The mice were also tested for anxiety-like behaviors at two different times during their waking hours. The mice were placed in a maze where they were allowed to explore open areas – which are more anxiety-producing – or hide in enclosed areas.
The middle-aged mice showed consistent levels of anxiety at both times of the day. However, the aged mice showed more anxiety when tested soon before they would have gone to sleep, which is consistent with sundowning, Bedrosian said.
There were also differences in the brains of the aged mice when compared to the middle aged mice. The researchers looked specifically at the cholinergic system, because loss of function in that system is associated with dementia and many of the circadian changes associated with ageing.
Findings in aged mice showed greater expression of a certain enzyme – acetylcholinesterase – before sleep than earlier in the day. High levels of this enzyme are associated with anxiety and agitation.
However, in the middle-aged mice, there were no time-of-day differences in the expression of this enzyme.
Nelson noted that drugs used to control levels of acetylcholinesterase are sometimes used on dementia patients, although there has been no research evidence that it actually had an effect on sundowning.
“These drugs were prescribed for other purposes, but it also seemed to calm patients down. Now we have some evidence on why it works,” Nelson said.
The researchers also found differences in expression of two other proteins in the brains of the aged mice that are also associated with behavioral disturbances.
“All of these results converge to suggest there are changes in the cholinergic systems of aged mice that may be contributing to the anxiety and agitation symptoms that we documented,” Bedrosian said.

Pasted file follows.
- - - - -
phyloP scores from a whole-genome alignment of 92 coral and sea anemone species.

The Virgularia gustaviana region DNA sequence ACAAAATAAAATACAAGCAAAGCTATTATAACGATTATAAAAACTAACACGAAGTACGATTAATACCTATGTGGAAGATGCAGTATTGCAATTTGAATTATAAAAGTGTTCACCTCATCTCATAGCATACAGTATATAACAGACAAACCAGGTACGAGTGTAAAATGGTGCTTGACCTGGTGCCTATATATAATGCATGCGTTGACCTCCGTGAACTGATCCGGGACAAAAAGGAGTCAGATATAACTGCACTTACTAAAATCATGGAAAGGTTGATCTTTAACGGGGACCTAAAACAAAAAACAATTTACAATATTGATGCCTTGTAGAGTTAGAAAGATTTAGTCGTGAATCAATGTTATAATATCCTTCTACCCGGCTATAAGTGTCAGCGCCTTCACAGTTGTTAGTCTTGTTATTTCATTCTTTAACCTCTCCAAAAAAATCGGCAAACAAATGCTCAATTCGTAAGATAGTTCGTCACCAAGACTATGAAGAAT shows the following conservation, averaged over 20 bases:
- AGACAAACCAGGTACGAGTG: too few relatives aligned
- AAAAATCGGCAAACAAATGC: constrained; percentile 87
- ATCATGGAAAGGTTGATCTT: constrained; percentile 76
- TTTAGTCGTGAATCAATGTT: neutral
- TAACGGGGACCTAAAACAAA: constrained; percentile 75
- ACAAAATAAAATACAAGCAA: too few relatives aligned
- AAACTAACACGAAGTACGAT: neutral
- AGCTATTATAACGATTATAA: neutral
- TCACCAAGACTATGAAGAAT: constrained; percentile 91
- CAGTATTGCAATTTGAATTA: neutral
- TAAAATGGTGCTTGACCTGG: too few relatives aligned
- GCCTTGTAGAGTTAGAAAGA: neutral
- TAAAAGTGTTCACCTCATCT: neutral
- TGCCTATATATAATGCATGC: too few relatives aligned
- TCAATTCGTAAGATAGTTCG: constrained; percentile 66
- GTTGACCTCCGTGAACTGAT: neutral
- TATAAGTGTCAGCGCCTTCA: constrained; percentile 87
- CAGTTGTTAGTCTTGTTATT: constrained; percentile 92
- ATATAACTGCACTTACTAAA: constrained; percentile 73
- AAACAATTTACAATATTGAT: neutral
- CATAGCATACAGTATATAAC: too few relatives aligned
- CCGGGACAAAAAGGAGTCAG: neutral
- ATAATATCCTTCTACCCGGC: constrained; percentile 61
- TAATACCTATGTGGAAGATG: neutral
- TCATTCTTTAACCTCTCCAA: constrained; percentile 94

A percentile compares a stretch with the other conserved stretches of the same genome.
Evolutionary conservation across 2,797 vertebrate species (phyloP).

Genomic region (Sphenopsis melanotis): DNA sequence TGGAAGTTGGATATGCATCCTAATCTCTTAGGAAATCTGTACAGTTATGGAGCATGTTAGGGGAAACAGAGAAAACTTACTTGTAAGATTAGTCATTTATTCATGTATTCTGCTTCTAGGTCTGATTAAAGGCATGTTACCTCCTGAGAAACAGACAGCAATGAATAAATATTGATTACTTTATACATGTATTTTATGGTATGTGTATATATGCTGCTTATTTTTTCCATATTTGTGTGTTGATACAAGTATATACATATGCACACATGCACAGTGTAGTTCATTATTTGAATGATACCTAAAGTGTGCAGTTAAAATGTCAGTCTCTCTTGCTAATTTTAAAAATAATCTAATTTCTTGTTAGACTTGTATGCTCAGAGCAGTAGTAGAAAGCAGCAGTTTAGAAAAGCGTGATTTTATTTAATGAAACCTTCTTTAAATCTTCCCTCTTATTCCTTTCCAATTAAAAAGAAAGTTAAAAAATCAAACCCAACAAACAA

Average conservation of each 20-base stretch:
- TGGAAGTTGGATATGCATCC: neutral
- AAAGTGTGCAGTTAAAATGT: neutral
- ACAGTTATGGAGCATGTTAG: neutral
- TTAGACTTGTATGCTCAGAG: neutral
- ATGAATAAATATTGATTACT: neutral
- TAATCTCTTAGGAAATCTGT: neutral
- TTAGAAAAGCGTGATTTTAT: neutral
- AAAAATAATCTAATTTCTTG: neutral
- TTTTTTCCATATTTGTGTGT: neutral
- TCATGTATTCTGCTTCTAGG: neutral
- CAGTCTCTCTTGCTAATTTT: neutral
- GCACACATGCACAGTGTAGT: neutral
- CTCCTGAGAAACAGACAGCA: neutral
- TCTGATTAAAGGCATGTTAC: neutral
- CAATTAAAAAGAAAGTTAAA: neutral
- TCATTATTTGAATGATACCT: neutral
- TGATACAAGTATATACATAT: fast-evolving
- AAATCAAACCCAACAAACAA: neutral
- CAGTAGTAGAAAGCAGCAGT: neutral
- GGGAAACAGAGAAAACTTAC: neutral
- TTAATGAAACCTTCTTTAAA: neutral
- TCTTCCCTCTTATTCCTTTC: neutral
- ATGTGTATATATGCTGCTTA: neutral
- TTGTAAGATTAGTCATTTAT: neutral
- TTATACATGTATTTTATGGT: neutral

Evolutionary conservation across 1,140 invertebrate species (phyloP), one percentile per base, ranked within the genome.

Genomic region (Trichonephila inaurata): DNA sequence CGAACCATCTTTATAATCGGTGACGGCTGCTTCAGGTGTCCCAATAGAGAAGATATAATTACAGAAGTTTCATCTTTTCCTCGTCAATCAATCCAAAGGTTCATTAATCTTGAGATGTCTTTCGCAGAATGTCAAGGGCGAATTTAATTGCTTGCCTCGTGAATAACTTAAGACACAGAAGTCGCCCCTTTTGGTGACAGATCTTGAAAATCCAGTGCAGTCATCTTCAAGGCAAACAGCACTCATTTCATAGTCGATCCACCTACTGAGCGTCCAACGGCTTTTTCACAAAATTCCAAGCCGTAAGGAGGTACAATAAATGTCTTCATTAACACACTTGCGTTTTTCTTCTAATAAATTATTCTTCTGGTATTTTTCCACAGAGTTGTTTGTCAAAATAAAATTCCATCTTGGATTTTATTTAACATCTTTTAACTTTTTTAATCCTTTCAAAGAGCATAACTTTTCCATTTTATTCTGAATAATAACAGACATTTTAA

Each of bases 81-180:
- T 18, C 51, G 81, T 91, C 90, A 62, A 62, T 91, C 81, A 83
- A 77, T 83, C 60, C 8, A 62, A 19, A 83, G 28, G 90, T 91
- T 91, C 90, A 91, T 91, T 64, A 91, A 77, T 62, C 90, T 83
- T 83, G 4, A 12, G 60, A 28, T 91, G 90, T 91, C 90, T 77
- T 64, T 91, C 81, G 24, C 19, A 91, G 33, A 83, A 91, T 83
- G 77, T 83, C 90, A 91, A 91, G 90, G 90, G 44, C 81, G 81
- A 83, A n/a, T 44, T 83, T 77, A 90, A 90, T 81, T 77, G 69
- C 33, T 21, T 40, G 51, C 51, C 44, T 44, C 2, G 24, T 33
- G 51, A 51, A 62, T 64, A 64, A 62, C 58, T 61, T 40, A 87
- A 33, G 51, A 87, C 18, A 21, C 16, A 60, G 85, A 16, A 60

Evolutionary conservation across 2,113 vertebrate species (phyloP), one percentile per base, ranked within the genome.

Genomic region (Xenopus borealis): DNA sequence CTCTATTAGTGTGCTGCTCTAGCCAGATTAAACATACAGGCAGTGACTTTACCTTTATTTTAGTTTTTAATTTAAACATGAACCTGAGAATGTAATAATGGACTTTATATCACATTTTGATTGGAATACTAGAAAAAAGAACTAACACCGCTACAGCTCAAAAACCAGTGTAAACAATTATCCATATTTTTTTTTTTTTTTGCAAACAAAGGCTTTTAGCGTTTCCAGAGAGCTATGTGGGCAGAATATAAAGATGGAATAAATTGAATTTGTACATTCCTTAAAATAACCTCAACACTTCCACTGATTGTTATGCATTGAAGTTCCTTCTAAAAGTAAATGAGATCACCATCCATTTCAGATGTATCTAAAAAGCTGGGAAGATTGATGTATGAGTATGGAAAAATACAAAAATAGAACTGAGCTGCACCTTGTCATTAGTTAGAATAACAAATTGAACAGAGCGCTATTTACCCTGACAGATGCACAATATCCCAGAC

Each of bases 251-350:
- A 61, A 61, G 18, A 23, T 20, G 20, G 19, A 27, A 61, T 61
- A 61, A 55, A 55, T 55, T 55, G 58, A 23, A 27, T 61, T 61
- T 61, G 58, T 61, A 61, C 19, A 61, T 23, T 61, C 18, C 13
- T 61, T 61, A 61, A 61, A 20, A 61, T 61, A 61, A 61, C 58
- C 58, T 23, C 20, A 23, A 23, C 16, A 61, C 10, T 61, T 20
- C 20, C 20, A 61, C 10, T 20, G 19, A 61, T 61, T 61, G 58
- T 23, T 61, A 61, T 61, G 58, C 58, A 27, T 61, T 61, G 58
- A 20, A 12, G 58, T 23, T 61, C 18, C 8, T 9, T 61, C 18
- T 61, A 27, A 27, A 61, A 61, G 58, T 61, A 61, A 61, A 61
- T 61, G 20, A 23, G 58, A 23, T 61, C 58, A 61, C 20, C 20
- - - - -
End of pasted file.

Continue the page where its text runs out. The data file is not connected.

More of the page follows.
In another experiment, the researchers used mice that were genetically engineered to develop Alzheimer’s-like disease in their brain. They were compared, at nine months of age, to similar wild-type mice of the same age.
The Alzheimer’s-like mice showed more anxiety-type behaviors when tested before they would normally sleep than they did when tested earlier in their waking period. That is consistent with sundowning in humans, the researchers said.
However, the wild-type mice showed no differences in anxiety levels based on the time of day they were tested.
Nelson said one of the theories about sundowning is that it is tied to disruptions that often occur in the biological clocks of older people, where their sleep-wake cycles are fragmented.
To test this theory, the researchers also treated the aged mice with melatonin for four weeks in order to help consolidate their circadian rhythms. However, this treatment did not work to reduce anxiety issues in the mice.
Nelson said melatonin alone may not work because it doesn’t deal with the disruptions in the cholinergic system that was identified in this study.
“We need to study whether treating cholinergic dysfunction alone or in combination with melatonin treatment will help deal with sundowning symptoms,” he said.
Other co-authors of the study were Kamillya Herring, an undergraduate student, and Zachary Weil, assistant professor, both in neuroscience at Ohio State.
Written by Jeff Grabmeier, (614) 292-8457; Grabmeier.firstname.lastname@example.org